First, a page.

INDIA: THE FAST EMERGING SPACE POWER
“Kalam! If one does not do anything, one does not experience any problem. But if you do any mission, any task, problems will arise. That problem should not become your master. You should become the master of the problem, defeat that problem and succeed.”
The foregoing was the piece of advice given by Prof. Satish Dhawan to Dr. A.P.J. Abdul Kalam in 1972 when Prof. Dhawan and Prof. Brahm Prakash asked Dr. Kalam to be the Project Director for the first Satellite Launch Vehicle at the Vikram Sarabhai Space Centre (VSSC) in Thiruvananthapuram (Kerala). Prof. Dhawan bucked up Dr. kalam: “I will give you the required budget. We must do it in seven years. All manpower will be available to you from the organization and from all the centres. We will all work together. Even the Chairman will work for the programme. It is a very important programme.”
The first experimental fight on August 10, 1979 failed on account of a leak of oxidizer-red, fuming nitric acid. The experiment failed/ but Dr. Kalam did not fail. He sought to locate the cause of failure and the task was made easy by the Chairman of the Failure Analysis Board. The Chairman of the Board and then member-secretary of Board, Dr. Madhayan Nair interviewed 125 scientists and staff about the failure. He analyzed over 200 data records. A report was submitted by experts who pinpointed the failure of the air-conditioning plant, which led to dust entering the valve system of the control power plant, resulting in its malfunctioning. Dr. Kalam saw to it that all systems went through rigorous checks. He made constant visits to work centers to see to it that the zeal of the scientists did not flag on any score.
July 18, 1980 was a proud moment for India when India’s space scientists launched the Satellite Launch Vehicle 3 (SLV-3) rocketing India into the Space Club. The rocket put the 38.5 kg Rohini satellite into orbit in just 12 minutes. The hero of the saga was none other than Dr. A.P.J. Abdul Kalam. Twenty-five eventful years have gone by and both Indian Space Research Organization (ISRO) and Dr. Kalam have scripted one success story after another. The one-time space scientists, Dr. Kalam are now the President of India and ISRO has become a space organization with manifold programmes and achievements that have won kudos from both developing and developed countries. The US space agency National Aeronautics and Space Administration (NASA) and the space agencies in Europe and Russia are keen to foster joint venture programmes in India. The scientist never stops growing or learning. It was the ever inquisitive scientist in him that brought Dr. Kalam to VSSC in Kerala on July28, 2005 to rub shoulders with his old colleagues. He worked here for 20 years and laid before ISRO a vision plan for the next fifteen years.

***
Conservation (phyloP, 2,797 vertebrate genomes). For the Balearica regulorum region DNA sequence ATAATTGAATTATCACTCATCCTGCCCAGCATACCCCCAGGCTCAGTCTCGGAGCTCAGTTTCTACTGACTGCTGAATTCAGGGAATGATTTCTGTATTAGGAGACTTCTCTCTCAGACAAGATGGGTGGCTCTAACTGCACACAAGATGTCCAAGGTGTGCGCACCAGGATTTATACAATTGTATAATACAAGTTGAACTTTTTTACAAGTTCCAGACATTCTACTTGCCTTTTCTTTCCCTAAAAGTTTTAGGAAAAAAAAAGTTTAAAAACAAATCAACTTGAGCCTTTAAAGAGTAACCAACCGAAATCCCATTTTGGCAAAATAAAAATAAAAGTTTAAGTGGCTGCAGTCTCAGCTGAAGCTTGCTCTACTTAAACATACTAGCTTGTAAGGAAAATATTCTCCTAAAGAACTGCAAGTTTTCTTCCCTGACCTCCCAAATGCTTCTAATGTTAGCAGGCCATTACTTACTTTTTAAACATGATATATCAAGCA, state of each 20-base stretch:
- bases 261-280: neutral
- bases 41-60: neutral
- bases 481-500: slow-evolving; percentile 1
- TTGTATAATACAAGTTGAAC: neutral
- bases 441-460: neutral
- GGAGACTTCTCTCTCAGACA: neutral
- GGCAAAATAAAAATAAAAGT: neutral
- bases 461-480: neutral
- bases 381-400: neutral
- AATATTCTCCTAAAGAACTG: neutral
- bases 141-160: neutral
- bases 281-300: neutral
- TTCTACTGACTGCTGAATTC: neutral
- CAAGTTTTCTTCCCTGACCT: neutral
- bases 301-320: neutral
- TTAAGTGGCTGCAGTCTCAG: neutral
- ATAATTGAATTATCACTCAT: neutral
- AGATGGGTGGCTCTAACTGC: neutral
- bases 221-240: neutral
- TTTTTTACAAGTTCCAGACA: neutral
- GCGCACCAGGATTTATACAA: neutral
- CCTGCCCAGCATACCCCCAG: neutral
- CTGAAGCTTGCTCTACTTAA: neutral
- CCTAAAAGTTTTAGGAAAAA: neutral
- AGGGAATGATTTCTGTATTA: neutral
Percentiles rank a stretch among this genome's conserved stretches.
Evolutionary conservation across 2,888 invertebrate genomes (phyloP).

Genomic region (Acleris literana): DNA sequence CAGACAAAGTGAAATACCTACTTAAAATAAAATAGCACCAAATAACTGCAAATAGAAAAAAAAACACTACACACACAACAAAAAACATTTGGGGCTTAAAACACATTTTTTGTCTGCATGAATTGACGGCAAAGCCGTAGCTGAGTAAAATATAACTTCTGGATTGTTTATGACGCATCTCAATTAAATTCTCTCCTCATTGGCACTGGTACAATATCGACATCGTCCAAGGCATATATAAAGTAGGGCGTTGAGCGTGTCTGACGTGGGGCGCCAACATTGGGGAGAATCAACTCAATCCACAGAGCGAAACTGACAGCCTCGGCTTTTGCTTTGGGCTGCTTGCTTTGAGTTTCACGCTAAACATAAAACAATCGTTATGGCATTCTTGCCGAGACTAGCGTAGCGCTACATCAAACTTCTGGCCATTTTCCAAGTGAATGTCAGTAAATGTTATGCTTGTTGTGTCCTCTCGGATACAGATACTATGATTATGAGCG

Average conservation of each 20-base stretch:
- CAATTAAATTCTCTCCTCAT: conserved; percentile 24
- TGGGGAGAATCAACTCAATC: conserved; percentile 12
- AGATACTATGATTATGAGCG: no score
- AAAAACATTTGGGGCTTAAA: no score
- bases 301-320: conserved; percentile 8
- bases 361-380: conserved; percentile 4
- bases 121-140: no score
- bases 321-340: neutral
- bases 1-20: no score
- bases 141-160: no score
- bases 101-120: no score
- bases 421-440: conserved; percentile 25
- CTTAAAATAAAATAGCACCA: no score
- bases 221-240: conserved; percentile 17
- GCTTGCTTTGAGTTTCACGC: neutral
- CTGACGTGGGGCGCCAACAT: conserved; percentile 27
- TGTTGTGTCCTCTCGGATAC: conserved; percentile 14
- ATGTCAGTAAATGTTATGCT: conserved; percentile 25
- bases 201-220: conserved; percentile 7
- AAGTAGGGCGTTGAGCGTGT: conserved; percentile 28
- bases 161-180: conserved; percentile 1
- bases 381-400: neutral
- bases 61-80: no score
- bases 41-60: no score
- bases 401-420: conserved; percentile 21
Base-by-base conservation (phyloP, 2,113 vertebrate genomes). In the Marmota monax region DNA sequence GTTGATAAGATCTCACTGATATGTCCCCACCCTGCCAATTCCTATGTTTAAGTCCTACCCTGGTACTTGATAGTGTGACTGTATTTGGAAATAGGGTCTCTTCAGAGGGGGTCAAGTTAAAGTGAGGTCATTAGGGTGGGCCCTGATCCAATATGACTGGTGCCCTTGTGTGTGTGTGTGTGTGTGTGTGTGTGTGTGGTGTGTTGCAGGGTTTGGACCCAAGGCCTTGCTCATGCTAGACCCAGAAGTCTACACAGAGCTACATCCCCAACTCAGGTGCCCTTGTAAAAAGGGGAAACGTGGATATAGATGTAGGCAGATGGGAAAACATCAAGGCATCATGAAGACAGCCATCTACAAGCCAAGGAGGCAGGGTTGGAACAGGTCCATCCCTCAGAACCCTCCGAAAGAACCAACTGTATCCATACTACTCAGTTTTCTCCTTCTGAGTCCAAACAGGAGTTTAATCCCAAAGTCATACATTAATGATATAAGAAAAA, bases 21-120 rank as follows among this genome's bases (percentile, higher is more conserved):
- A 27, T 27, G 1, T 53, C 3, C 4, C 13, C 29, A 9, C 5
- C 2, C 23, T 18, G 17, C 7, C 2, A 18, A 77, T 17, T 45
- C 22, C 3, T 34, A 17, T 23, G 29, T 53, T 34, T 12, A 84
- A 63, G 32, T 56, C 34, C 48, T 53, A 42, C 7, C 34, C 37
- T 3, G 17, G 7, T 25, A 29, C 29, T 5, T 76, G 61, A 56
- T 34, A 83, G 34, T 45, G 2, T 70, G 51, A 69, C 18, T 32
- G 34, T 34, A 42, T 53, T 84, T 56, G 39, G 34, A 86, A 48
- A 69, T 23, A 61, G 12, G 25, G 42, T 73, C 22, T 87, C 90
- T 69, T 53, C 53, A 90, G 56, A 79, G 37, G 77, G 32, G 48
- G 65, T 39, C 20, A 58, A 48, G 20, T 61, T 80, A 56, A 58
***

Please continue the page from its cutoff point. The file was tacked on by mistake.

India was the sixth nation to join the elite space club in1980, and the world took note of it. On this firm foundation laid in 1980, Geosynchronous Satellite Launch Vehicle (GSLV) can today launch a payload of 5,000 kg. ISRO is able to meet the various demands of the nation in remote sensing communications, meteorology, television, telecommunication, tale-education and several other scientific experiments. Except for a solitary failure in 1993, every Polar Satellite Launch Vehicle (PSLV) flight was a success over the past twelve years. AS far as communication satellites are concerned, what is required is a launch capability of 3.5 tonnes and ISRO has come out with a configuration of GSLV (Mark HI) that would have the capacity to carry four tones. The launch is scheduled to take placed in late 2007.
The new vistas on distance education were opened up recently when the President of India inaugurated the first interactive network on EDUSAT-an education Satellite that could widen its reach by promoting the self-learning method by laying emphasis on the question and answer methodology. It would also utilize digital library facilities that were now being put in place so that it could be made accessible to students in remote areas. Eventually, EDUSAT would be connected with the village knowledge centres being set up in different parts of the country. This apart about 1,000 primary schools would benefit from EDUSAT. Twenty major institutions, including the Indira Gandhi National Open University, the University Grants Commission and the All India Council of Technical Education would start telecasting educational programmes using EDUSAT in 2005 it. Over 1,000 teacher-training institutes will also use EDUSAT transponders for telecasting lessons.
The advent of communications technology, especially Satcom, has enabled taking the benefit of medical science to a large section of the people in remote and inaccessible villages. Since 2001, when the space-based telemedicine network was established ISRO has been providing telemedicine technology and connectivity between rural/remote hospitals and super specialty hospitals and connectivity for mobile telemedicine units in rural areas, especially in the areas of ophthalmology and community health. Starring as a point-to-point system connecting the doctor and the patient alone, it has evolved into multipoint connectivity through servers, linking remote hospitals, rural units and super speciality hospitals in different parts of the country.